The Bass could be very close to you here, especially in these conditions



7 – The weather

The strength and direction of the wind, how much rain has, or is falling, the temperature, the cloud cover – all of these things affect how Bass behave. Therefore, when planning where you’re going to fish it is very important to try and predict how this could affect your marks.

Generally speaking unless there is a swell rolling in, onshore winds bring larger waves, offshore winds will flatten the sea out. If you’re planning to fish near an estuary, or if a river runs onto a beach and it has been raining for 2 days, it could affect things. If we’ve had an early or late season frost, and the tide has flooded over very cold rocks, it could be worth finding a slightly deeper venue.

Bass like to use the elements to hunt (look at how good they are at feeding in rough conditions) therefore cloudy or dull conditions could suggest a higher likelihood of them using this to sneak into the shallows. Also days when the sun is in and out (showery days) can be really good – if you think about it, the sun comes out between a shower or cloudy interlude and suddenly small fish, prawns  (your lure) are now immediately more obvious, particularly if there is a bit of clarity.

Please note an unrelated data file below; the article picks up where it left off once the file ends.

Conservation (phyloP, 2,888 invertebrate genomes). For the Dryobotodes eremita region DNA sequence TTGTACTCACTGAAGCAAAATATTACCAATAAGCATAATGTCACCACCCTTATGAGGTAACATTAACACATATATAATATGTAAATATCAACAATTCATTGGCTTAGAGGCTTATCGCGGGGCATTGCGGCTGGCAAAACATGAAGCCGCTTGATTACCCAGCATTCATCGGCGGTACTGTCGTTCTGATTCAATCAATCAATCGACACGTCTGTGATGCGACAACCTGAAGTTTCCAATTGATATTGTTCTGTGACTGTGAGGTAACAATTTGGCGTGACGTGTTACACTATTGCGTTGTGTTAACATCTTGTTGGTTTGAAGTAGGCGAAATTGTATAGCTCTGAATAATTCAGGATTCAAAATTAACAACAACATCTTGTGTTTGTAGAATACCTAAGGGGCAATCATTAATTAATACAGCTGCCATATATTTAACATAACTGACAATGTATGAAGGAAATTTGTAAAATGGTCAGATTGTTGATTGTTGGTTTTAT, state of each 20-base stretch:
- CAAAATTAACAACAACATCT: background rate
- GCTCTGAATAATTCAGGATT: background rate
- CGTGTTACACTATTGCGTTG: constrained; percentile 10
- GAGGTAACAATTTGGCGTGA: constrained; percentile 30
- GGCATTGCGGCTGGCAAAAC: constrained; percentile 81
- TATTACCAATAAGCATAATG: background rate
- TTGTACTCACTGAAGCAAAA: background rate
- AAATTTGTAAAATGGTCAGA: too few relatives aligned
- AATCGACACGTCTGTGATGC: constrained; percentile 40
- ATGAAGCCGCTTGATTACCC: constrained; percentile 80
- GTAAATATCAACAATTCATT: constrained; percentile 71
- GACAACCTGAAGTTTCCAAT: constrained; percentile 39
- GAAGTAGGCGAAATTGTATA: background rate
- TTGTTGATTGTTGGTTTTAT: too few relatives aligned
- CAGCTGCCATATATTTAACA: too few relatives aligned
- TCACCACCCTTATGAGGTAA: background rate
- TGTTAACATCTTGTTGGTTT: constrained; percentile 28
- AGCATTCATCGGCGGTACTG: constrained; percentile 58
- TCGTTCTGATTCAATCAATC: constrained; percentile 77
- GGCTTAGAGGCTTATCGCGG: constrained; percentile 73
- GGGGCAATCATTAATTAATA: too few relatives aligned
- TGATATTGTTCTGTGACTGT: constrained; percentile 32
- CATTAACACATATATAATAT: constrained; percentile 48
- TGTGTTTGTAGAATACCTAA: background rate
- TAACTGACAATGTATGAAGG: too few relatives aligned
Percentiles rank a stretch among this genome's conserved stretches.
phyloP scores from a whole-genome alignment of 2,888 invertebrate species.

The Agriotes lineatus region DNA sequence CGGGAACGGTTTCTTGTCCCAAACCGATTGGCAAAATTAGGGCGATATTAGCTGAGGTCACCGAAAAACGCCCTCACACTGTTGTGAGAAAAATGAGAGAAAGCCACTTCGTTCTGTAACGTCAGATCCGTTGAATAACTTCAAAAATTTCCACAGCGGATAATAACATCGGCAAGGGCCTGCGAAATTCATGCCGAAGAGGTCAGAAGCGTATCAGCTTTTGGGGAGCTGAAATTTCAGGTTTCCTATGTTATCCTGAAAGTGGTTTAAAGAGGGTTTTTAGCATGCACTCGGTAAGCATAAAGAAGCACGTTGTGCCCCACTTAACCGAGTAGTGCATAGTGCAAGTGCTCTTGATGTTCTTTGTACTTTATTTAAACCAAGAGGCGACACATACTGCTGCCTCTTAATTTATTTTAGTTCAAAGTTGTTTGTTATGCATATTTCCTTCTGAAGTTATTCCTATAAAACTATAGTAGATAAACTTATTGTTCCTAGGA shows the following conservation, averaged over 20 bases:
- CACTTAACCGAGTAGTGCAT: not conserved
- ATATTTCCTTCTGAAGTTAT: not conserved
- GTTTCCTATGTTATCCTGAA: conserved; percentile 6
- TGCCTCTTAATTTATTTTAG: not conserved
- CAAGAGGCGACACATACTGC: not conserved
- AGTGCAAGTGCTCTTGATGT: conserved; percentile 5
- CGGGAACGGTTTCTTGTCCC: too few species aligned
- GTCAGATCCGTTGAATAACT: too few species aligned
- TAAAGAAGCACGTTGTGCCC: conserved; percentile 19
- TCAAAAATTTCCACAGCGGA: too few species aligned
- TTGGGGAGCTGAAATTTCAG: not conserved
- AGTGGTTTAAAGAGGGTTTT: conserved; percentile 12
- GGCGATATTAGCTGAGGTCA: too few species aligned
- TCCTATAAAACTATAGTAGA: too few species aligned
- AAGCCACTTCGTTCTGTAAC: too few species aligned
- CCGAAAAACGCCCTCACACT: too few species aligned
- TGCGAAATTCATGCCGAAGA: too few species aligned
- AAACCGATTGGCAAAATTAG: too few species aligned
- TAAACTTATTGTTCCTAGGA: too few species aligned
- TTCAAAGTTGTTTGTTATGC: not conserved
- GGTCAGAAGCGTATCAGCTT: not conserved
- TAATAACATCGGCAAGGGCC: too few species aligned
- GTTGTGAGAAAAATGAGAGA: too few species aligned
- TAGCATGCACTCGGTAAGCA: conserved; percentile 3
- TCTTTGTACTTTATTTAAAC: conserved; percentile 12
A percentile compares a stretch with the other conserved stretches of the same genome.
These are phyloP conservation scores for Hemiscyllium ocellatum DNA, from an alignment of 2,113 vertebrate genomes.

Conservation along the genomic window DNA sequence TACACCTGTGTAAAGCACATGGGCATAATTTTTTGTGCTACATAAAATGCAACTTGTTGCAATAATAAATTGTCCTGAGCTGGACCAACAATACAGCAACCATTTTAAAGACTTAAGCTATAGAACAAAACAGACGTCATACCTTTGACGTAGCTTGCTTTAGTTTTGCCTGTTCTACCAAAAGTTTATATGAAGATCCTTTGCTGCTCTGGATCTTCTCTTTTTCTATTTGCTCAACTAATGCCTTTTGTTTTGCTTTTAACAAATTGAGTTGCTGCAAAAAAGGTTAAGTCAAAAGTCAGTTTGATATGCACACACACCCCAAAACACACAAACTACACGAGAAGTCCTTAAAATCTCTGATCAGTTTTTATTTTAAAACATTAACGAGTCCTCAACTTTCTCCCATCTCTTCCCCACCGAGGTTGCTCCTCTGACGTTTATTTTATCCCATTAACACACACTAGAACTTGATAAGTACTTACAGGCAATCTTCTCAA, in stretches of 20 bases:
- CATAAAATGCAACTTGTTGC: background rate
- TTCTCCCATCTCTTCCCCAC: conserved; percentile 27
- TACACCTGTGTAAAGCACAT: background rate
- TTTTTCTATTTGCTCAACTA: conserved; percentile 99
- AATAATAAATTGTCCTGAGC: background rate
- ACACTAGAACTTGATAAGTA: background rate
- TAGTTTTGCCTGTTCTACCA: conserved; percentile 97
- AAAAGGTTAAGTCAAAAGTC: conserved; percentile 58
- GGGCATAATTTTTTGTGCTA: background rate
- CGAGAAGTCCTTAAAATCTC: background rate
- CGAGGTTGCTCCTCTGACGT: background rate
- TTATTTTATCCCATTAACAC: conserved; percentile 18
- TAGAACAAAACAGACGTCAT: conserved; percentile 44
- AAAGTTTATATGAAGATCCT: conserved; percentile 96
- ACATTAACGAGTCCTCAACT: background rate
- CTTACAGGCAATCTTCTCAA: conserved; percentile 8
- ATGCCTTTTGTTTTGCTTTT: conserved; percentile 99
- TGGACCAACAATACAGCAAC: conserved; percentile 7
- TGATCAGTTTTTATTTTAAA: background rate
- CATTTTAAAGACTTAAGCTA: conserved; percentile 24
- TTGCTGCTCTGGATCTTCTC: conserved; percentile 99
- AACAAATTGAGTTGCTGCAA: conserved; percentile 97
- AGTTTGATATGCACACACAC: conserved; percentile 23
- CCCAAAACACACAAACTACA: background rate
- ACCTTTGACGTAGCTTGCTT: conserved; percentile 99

The website I use to see how much wind or rain is forecast is Net Weather.

The Met Office (FAX) charts tend to be the most accurate


Image result for UK weather charts

8 – Learn how to connect braid with fluorocarbon

Braid is superb to cast, is extremely strong and offers that instant connection and ‘feel’ that is enjoyable when using modern lure rods and lures. However, the downside is that it can part on near instant contact with rocks and some will argue, it is more visible to the fish…I went back to using braid straight through for a couple of seasons and I’m totally convinced it reduced my catches.